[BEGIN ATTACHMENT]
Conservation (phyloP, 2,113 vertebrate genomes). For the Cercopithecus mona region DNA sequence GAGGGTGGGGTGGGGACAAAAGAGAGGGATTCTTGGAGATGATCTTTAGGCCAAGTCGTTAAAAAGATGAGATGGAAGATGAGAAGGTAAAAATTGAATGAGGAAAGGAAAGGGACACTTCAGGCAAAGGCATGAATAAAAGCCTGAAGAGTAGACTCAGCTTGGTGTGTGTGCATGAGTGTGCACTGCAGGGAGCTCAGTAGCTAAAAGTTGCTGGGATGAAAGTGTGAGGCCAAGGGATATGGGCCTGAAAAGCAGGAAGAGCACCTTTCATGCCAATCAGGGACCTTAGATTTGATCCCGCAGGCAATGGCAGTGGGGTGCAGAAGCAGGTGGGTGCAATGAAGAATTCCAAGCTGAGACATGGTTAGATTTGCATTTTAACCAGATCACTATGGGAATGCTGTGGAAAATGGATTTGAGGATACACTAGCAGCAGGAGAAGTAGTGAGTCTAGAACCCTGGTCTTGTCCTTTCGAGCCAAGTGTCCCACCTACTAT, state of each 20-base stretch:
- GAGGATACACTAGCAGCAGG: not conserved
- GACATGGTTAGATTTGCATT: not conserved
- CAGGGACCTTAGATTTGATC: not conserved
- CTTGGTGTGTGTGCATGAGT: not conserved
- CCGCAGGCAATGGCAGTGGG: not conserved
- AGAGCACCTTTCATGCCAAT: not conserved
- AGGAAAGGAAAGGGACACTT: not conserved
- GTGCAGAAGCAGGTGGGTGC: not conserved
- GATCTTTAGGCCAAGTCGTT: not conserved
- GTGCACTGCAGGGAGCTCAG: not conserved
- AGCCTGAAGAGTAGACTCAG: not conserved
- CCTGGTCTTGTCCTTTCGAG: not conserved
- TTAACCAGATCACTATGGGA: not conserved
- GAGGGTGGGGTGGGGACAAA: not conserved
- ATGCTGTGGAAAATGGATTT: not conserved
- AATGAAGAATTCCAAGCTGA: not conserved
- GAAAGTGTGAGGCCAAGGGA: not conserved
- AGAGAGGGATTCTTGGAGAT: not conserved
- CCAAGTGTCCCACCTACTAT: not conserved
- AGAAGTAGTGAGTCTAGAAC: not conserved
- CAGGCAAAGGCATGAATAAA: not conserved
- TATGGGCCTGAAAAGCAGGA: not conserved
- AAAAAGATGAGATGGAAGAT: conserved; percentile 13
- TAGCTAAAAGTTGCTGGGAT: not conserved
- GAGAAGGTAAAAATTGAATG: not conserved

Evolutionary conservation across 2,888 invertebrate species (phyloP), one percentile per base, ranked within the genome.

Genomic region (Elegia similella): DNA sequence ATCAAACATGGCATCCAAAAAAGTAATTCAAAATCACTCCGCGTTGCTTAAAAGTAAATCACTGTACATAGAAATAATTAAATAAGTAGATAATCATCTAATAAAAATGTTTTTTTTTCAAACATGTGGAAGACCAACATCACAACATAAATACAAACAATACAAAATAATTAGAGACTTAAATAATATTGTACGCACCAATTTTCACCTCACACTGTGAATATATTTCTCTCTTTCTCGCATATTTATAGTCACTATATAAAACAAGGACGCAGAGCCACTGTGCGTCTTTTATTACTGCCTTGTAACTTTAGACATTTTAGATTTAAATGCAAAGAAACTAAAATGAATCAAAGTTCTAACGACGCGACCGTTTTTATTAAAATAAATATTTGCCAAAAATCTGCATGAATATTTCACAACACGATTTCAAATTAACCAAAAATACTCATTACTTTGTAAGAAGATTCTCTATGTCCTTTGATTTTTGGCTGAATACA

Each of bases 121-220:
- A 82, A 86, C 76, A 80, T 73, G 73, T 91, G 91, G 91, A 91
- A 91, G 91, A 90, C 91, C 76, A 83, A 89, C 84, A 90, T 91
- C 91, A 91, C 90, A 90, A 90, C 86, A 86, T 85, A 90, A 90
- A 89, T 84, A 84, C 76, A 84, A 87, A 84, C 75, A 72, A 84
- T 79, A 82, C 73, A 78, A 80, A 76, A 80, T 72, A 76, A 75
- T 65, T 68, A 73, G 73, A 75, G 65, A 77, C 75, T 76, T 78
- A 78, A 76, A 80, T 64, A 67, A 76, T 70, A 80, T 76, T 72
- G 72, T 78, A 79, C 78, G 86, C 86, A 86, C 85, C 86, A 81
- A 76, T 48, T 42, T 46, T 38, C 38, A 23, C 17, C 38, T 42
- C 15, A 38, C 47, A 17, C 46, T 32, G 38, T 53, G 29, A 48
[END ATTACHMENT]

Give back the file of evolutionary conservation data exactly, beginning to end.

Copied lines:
Conservation (phyloP, 2,113 vertebrate genomes). For the Cercopithecus mona region DNA sequence GAGGGTGGGGTGGGGACAAAAGAGAGGGATTCTTGGAGATGATCTTTAGGCCAAGTCGTTAAAAAGATGAGATGGAAGATGAGAAGGTAAAAATTGAATGAGGAAAGGAAAGGGACACTTCAGGCAAAGGCATGAATAAAAGCCTGAAGAGTAGACTCAGCTTGGTGTGTGTGCATGAGTGTGCACTGCAGGGAGCTCAGTAGCTAAAAGTTGCTGGGATGAAAGTGTGAGGCCAAGGGATATGGGCCTGAAAAGCAGGAAGAGCACCTTTCATGCCAATCAGGGACCTTAGATTTGATCCCGCAGGCAATGGCAGTGGGGTGCAGAAGCAGGTGGGTGCAATGAAGAATTCCAAGCTGAGACATGGTTAGATTTGCATTTTAACCAGATCACTATGGGAATGCTGTGGAAAATGGATTTGAGGATACACTAGCAGCAGGAGAAGTAGTGAGTCTAGAACCCTGGTCTTGTCCTTTCGAGCCAAGTGTCCCACCTACTAT, state of each 20-base stretch:
- GAGGATACACTAGCAGCAGG: not conserved
- GACATGGTTAGATTTGCATT: not conserved
- CAGGGACCTTAGATTTGATC: not conserved
- CTTGGTGTGTGTGCATGAGT: not conserved
- CCGCAGGCAATGGCAGTGGG: not conserved
- AGAGCACCTTTCATGCCAAT: not conserved
- AGGAAAGGAAAGGGACACTT: not conserved
- GTGCAGAAGCAGGTGGGTGC: not conserved
- GATCTTTAGGCCAAGTCGTT: not conserved
- GTGCACTGCAGGGAGCTCAG: not conserved
- AGCCTGAAGAGTAGACTCAG: not conserved
- CCTGGTCTTGTCCTTTCGAG: not conserved
- TTAACCAGATCACTATGGGA: not conserved
- GAGGGTGGGGTGGGGACAAA: not conserved
- ATGCTGTGGAAAATGGATTT: not conserved
- AATGAAGAATTCCAAGCTGA: not conserved
- GAAAGTGTGAGGCCAAGGGA: not conserved
- AGAGAGGGATTCTTGGAGAT: not conserved
- CCAAGTGTCCCACCTACTAT: not conserved
- AGAAGTAGTGAGTCTAGAAC: not conserved
- CAGGCAAAGGCATGAATAAA: not conserved
- TATGGGCCTGAAAAGCAGGA: not conserved
- AAAAAGATGAGATGGAAGAT: conserved; percentile 13
- TAGCTAAAAGTTGCTGGGAT: not conserved
- GAGAAGGTAAAAATTGAATG: not conserved

Evolutionary conservation across 2,888 invertebrate species (phyloP), one percentile per base, ranked within the genome.

Genomic region (Elegia similella): DNA sequence ATCAAACATGGCATCCAAAAAAGTAATTCAAAATCACTCCGCGTTGCTTAAAAGTAAATCACTGTACATAGAAATAATTAAATAAGTAGATAATCATCTAATAAAAATGTTTTTTTTTCAAACATGTGGAAGACCAACATCACAACATAAATACAAACAATACAAAATAATTAGAGACTTAAATAATATTGTACGCACCAATTTTCACCTCACACTGTGAATATATTTCTCTCTTTCTCGCATATTTATAGTCACTATATAAAACAAGGACGCAGAGCCACTGTGCGTCTTTTATTACTGCCTTGTAACTTTAGACATTTTAGATTTAAATGCAAAGAAACTAAAATGAATCAAAGTTCTAACGACGCGACCGTTTTTATTAAAATAAATATTTGCCAAAAATCTGCATGAATATTTCACAACACGATTTCAAATTAACCAAAAATACTCATTACTTTGTAAGAAGATTCTCTATGTCCTTTGATTTTTGGCTGAATACA

Each of bases 121-220:
- A 82, A 86, C 76, A 80, T 73, G 73, T 91, G 91, G 91, A 91
- A 91, G 91, A 90, C 91, C 76, A 83, A 89, C 84, A 90, T 91
- C 91, A 91, C 90, A 90, A 90, C 86, A 86, T 85, A 90, A 90
- A 89, T 84, A 84, C 76, A 84, A 87, A 84, C 75, A 72, A 84
- T 79, A 82, C 73, A 78, A 80, A 76, A 80, T 72, A 76, A 75
- T 65, T 68, A 73, G 73, A 75, G 65, A 77, C 75, T 76, T 78
- A 78, A 76, A 80, T 64, A 67, A 76, T 70, A 80, T 76, T 72
- G 72, T 78, A 79, C 78, G 86, C 86, A 86, C 85, C 86, A 81
- A 76, T 48, T 42, T 46, T 38, C 38, A 23, C 17, C 38, T 42
- C 15, A 38, C 47, A 17, C 46, T 32, G 38, T 53, G 29, A 48